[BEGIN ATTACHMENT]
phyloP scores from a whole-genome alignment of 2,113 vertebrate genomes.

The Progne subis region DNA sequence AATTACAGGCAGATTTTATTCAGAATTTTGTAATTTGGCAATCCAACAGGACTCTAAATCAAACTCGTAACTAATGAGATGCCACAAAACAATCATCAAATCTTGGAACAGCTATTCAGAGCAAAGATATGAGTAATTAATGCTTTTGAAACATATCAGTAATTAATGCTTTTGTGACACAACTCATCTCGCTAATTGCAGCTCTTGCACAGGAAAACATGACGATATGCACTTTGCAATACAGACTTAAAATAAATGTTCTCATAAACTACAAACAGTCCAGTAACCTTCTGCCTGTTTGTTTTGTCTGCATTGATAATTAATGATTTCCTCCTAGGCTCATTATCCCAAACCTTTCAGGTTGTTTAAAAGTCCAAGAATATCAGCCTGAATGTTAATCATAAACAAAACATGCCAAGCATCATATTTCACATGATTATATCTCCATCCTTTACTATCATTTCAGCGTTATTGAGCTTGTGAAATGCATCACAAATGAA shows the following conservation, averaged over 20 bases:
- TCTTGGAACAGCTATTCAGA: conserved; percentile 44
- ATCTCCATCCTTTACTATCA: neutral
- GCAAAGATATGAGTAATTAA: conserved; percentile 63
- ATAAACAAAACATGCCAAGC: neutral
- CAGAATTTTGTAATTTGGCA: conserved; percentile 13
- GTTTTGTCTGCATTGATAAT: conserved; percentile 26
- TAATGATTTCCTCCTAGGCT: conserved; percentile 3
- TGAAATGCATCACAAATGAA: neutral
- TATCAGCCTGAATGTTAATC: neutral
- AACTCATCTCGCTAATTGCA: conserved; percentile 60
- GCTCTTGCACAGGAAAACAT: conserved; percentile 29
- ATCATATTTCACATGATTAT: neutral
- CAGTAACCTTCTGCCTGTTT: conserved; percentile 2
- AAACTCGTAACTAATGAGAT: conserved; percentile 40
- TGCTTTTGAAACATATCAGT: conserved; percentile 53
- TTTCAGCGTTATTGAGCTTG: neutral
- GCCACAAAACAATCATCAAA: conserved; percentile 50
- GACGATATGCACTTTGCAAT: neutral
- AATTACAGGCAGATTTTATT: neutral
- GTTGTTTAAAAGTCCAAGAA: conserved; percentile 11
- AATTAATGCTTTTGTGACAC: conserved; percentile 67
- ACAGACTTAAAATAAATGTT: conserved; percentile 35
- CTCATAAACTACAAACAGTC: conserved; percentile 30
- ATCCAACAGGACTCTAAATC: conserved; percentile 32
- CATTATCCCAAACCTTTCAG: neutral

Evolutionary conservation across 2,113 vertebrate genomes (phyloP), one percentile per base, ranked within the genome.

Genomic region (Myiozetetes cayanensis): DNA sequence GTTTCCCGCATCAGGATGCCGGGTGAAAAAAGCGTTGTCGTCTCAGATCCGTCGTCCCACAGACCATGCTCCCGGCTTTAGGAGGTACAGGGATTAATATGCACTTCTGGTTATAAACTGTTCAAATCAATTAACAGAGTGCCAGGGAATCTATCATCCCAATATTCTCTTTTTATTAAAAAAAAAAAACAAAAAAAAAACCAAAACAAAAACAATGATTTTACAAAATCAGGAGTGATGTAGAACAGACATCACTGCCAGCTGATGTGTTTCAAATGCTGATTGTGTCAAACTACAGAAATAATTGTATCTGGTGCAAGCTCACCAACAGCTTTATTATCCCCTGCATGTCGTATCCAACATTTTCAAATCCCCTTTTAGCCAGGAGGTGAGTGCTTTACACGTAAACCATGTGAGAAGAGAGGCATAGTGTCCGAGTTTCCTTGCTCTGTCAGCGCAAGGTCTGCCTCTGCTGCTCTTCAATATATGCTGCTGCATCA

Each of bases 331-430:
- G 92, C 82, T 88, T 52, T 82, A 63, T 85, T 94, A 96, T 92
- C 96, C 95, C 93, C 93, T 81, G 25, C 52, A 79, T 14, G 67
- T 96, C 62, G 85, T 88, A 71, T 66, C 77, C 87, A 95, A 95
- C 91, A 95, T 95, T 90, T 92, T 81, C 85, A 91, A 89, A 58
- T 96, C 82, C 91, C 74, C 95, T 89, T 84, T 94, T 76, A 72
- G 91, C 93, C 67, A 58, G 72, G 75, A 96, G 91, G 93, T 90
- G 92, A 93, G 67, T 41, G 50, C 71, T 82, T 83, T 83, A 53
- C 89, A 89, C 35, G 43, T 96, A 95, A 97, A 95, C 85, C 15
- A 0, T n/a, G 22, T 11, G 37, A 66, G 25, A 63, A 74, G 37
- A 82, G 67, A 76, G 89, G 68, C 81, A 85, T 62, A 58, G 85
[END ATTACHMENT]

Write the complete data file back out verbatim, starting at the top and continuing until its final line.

phyloP scores from a whole-genome alignment of 2,113 vertebrate genomes.

The Progne subis region DNA sequence AATTACAGGCAGATTTTATTCAGAATTTTGTAATTTGGCAATCCAACAGGACTCTAAATCAAACTCGTAACTAATGAGATGCCACAAAACAATCATCAAATCTTGGAACAGCTATTCAGAGCAAAGATATGAGTAATTAATGCTTTTGAAACATATCAGTAATTAATGCTTTTGTGACACAACTCATCTCGCTAATTGCAGCTCTTGCACAGGAAAACATGACGATATGCACTTTGCAATACAGACTTAAAATAAATGTTCTCATAAACTACAAACAGTCCAGTAACCTTCTGCCTGTTTGTTTTGTCTGCATTGATAATTAATGATTTCCTCCTAGGCTCATTATCCCAAACCTTTCAGGTTGTTTAAAAGTCCAAGAATATCAGCCTGAATGTTAATCATAAACAAAACATGCCAAGCATCATATTTCACATGATTATATCTCCATCCTTTACTATCATTTCAGCGTTATTGAGCTTGTGAAATGCATCACAAATGAA shows the following conservation, averaged over 20 bases:
- TCTTGGAACAGCTATTCAGA: conserved; percentile 44
- ATCTCCATCCTTTACTATCA: neutral
- GCAAAGATATGAGTAATTAA: conserved; percentile 63
- ATAAACAAAACATGCCAAGC: neutral
- CAGAATTTTGTAATTTGGCA: conserved; percentile 13
- GTTTTGTCTGCATTGATAAT: conserved; percentile 26
- TAATGATTTCCTCCTAGGCT: conserved; percentile 3
- TGAAATGCATCACAAATGAA: neutral
- TATCAGCCTGAATGTTAATC: neutral
- AACTCATCTCGCTAATTGCA: conserved; percentile 60
- GCTCTTGCACAGGAAAACAT: conserved; percentile 29
- ATCATATTTCACATGATTAT: neutral
- CAGTAACCTTCTGCCTGTTT: conserved; percentile 2
- AAACTCGTAACTAATGAGAT: conserved; percentile 40
- TGCTTTTGAAACATATCAGT: conserved; percentile 53
- TTTCAGCGTTATTGAGCTTG: neutral
- GCCACAAAACAATCATCAAA: conserved; percentile 50
- GACGATATGCACTTTGCAAT: neutral
- AATTACAGGCAGATTTTATT: neutral
- GTTGTTTAAAAGTCCAAGAA: conserved; percentile 11
- AATTAATGCTTTTGTGACAC: conserved; percentile 67
- ACAGACTTAAAATAAATGTT: conserved; percentile 35
- CTCATAAACTACAAACAGTC: conserved; percentile 30
- ATCCAACAGGACTCTAAATC: conserved; percentile 32
- CATTATCCCAAACCTTTCAG: neutral

Evolutionary conservation across 2,113 vertebrate genomes (phyloP), one percentile per base, ranked within the genome.

Genomic region (Myiozetetes cayanensis): DNA sequence GTTTCCCGCATCAGGATGCCGGGTGAAAAAAGCGTTGTCGTCTCAGATCCGTCGTCCCACAGACCATGCTCCCGGCTTTAGGAGGTACAGGGATTAATATGCACTTCTGGTTATAAACTGTTCAAATCAATTAACAGAGTGCCAGGGAATCTATCATCCCAATATTCTCTTTTTATTAAAAAAAAAAAACAAAAAAAAAACCAAAACAAAAACAATGATTTTACAAAATCAGGAGTGATGTAGAACAGACATCACTGCCAGCTGATGTGTTTCAAATGCTGATTGTGTCAAACTACAGAAATAATTGTATCTGGTGCAAGCTCACCAACAGCTTTATTATCCCCTGCATGTCGTATCCAACATTTTCAAATCCCCTTTTAGCCAGGAGGTGAGTGCTTTACACGTAAACCATGTGAGAAGAGAGGCATAGTGTCCGAGTTTCCTTGCTCTGTCAGCGCAAGGTCTGCCTCTGCTGCTCTTCAATATATGCTGCTGCATCA

Each of bases 331-430:
- G 92, C 82, T 88, T 52, T 82, A 63, T 85, T 94, A 96, T 92
- C 96, C 95, C 93, C 93, T 81, G 25, C 52, A 79, T 14, G 67
- T 96, C 62, G 85, T 88, A 71, T 66, C 77, C 87, A 95, A 95
- C 91, A 95, T 95, T 90, T 92, T 81, C 85, A 91, A 89, A 58
- T 96, C 82, C 91, C 74, C 95, T 89, T 84, T 94, T 76, A 72
- G 91, C 93, C 67, A 58, G 72, G 75, A 96, G 91, G 93, T 90
- G 92, A 93, G 67, T 41, G 50, C 71, T 82, T 83, T 83, A 53
- C 89, A 89, C 35, G 43, T 96, A 95, A 97, A 95, C 85, C 15
- A 0, T n/a, G 22, T 11, G 37, A 66, G 25, A 63, A 74, G 37
- A 82, G 67, A 76, G 89, G 68, C 81, A 85, T 62, A 58, G 85